Courtesy of Wag!

Shawn Hughes was already having suspicions about the Wag! dog-walking service, sometimes referred to as Uber for mutts. The company is based in Los Angeles but relies on thousands of sub-contractors spread out across the country to provide services such as walking, dog sitting, and boarding.

Hughes had been hiring Wag! walkers routinely for six months but was starting to have concerns. Were the walkers really taking her young Labrador retriever, Reagan, on strolls like they said?

On May 24, those nagging doubts turned to certain anger. She returned home from work hours earlier than usual to find Reagan “screaming” in pain, she said. The walker had put the dog in a kennel while still wearing its harness, which became tangled. Reagan had become hogtied in an awkward position.


“The harness is not supposed to be on a dog in a kennel,” Hughes said. “It’s a no-brainer. Any trained person knows that. Now she has a bad shoulder. I had to take her to the vet.”

Hughes lives in Fort Worth but works in Irving. The long commute and workdays mean that Reagan is spending hours alone. Hughes loaded the Wag! app on her phone after seeing the company’s TV commercials and began scheduling walks at least once a week.

She liked the first dog walker she met – a young guy named Lance – and began requesting him routinely. Wag!’s website says customers can choose selected walkers and “get the same person each day!” But Hughes noticed that walkers other than Lance would sometimes show up.

One of those strangers showed up in February.

“Wag! will tell you they are sending the [walker] you think you are getting, but really there is someone different,” she said. “It’s kind of creepy. They have access to your house. You leave a key, and they come into your home. You trust that that’s the person they say they’re sending.”

Wag! walkers use a GPS system that allows customers to follow their dogs as they are being walked in real time. Reagan rarely walked in a straight line, but that day in February, Hughes noticed something unusual.

“They send you a GPS to show you how your dog is doing on a live active walk,” she said. “My dog is hyper. There are usually little zigzags. That day was just a straight line.”

Courtesy of Wag!

Hughes returned home that evening and spoke to a neighbor.

“My neighbor said [the walker] took the dog, put it in the car, and drove around for 30 minutes,” she said.

Hughes didn’t complain.

“I let that go,” she said.

She continued asking for Lance.

After she came home early one day in May to find Reagan injured, she was stewing when her phone notified her that Lance was taking Reagan for a walk.

“Nine minutes after I walked in the door, my phone went off and said, ‘Your Wag! walk has now started,’ ” she said.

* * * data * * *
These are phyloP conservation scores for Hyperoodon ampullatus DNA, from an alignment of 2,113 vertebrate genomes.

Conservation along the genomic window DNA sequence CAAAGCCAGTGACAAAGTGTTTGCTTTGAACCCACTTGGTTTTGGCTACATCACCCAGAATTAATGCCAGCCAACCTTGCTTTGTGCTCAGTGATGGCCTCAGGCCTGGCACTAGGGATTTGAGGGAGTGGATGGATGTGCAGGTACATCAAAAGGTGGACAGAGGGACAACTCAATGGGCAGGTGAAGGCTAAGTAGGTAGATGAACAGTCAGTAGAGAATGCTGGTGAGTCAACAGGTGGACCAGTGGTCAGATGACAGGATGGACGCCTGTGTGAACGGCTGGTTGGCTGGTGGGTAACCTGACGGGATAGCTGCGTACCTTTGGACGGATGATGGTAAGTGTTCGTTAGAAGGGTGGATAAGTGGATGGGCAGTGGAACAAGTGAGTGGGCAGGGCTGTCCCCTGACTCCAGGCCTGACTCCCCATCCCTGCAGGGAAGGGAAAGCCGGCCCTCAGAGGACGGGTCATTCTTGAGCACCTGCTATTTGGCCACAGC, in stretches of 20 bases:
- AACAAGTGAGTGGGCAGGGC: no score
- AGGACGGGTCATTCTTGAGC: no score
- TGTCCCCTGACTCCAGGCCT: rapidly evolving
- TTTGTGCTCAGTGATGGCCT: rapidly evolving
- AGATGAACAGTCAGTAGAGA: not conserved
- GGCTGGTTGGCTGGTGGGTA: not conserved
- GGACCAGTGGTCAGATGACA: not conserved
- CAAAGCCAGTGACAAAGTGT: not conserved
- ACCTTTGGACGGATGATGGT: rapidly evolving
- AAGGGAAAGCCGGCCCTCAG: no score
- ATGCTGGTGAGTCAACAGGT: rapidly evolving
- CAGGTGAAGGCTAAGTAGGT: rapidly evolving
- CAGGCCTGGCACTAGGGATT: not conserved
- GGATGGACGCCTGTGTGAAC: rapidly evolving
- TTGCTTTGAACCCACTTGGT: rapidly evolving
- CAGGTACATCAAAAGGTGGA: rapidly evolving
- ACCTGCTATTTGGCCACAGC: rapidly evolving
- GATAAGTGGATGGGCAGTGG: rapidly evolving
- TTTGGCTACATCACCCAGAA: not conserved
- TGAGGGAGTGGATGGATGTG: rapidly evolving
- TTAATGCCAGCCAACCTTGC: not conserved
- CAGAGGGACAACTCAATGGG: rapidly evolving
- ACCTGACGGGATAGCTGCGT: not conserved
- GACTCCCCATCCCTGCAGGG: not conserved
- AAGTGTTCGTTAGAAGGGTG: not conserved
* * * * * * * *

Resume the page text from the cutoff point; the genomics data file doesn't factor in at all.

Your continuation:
Hughes had seen similar messages many times while she was working. Her dog’s face would pop up alongside a GPS log that let her see where her dog was being walked. This time, however, Reagan was sitting beside her in her living room.

“Then they sent me a bill,” she said.

Hughes considered the bill to be fraudulent and called Wag! to complain. The customer service representative said she would get to the bottom of things. A few minutes later, the rep called back. At that very instant, Hughes said, Lance assured her he was walking Reagan.

“I said that’s impossible,” Hughes said. “I’ve used this guy for six months. It’s scary when you trust them with your home and dog, and then they are fraudulent. I don’t know how many times they’ve done this type of thing. Lance was, I thought, my best walker. I had just written a review on him and gave him five stars, because I thought he was doing such a great job. Now, I don’t know when he walked her and when he hasn’t.”

The customer rep said she would call Hughes back the next day. She did not.

Wag! enjoys fairly positive online reviews from customers, although news reports in the last few years have exposed instances of lost dogs –– and even dead dogs. On January 9, The Wall Street Journal reported that Wag!’s app exposed sensitive customer information to potential hackers.

Hughes thought she had seen a Wag! branch office near her house and drove there to complain. Along with having a similar name, Wag Canine Emporium, at 4737 Camp Bowie Blvd., has a similar turquoise color scheme in its logo, but the local business is not related to the dog-walking app. Emporium owner Hannah Witten opened her store in 2012 and has never provided walking services.

“We don’t want our customers confusing us with Wag! the dog-walking service,” she said. “We are completely different things.”

Witten said she fields a couple of calls a week from people complaining about the app Wag!, she said.

“We’re having to tell people we’re not associated in any way with them,” Witten said. “Now that it could harm our business, our feathers are really ruffled. As a small business owner, it’s threatening to hear that someone had a bad experience and thinks it’s us, and it’s not.”

Hughes called the Fort Worth Weekly to say Wag! was ignoring her calls.

“Normally, when I want a walk, they call me back within about 15 minutes,” she said. “Now it’s like they’ve blocked me.”

At the end of May, I called Wag! several times and left messages. No luck.

Then, in early June, Hughes said a Wag! rep called her to say that the company had changed ownership.

“They apologized to me and said they are investigating the situation,” Hughes said. “They are supposed to refund my money.”

Weeks later, however, Hughes remains displeased.

“I still cannot contact anyone at the service,” she said.

She complained to her bank, and a bank official removed charges for two dog walks from her credit card statement, Hughes said.

I called Wag! again and was able to reach a spokesperson at corporate headquarters to discuss Hughes’ claims. The Wag! employee said she would check into the situation and call me back the next day or so. That was three weeks ago. I’m still waiting.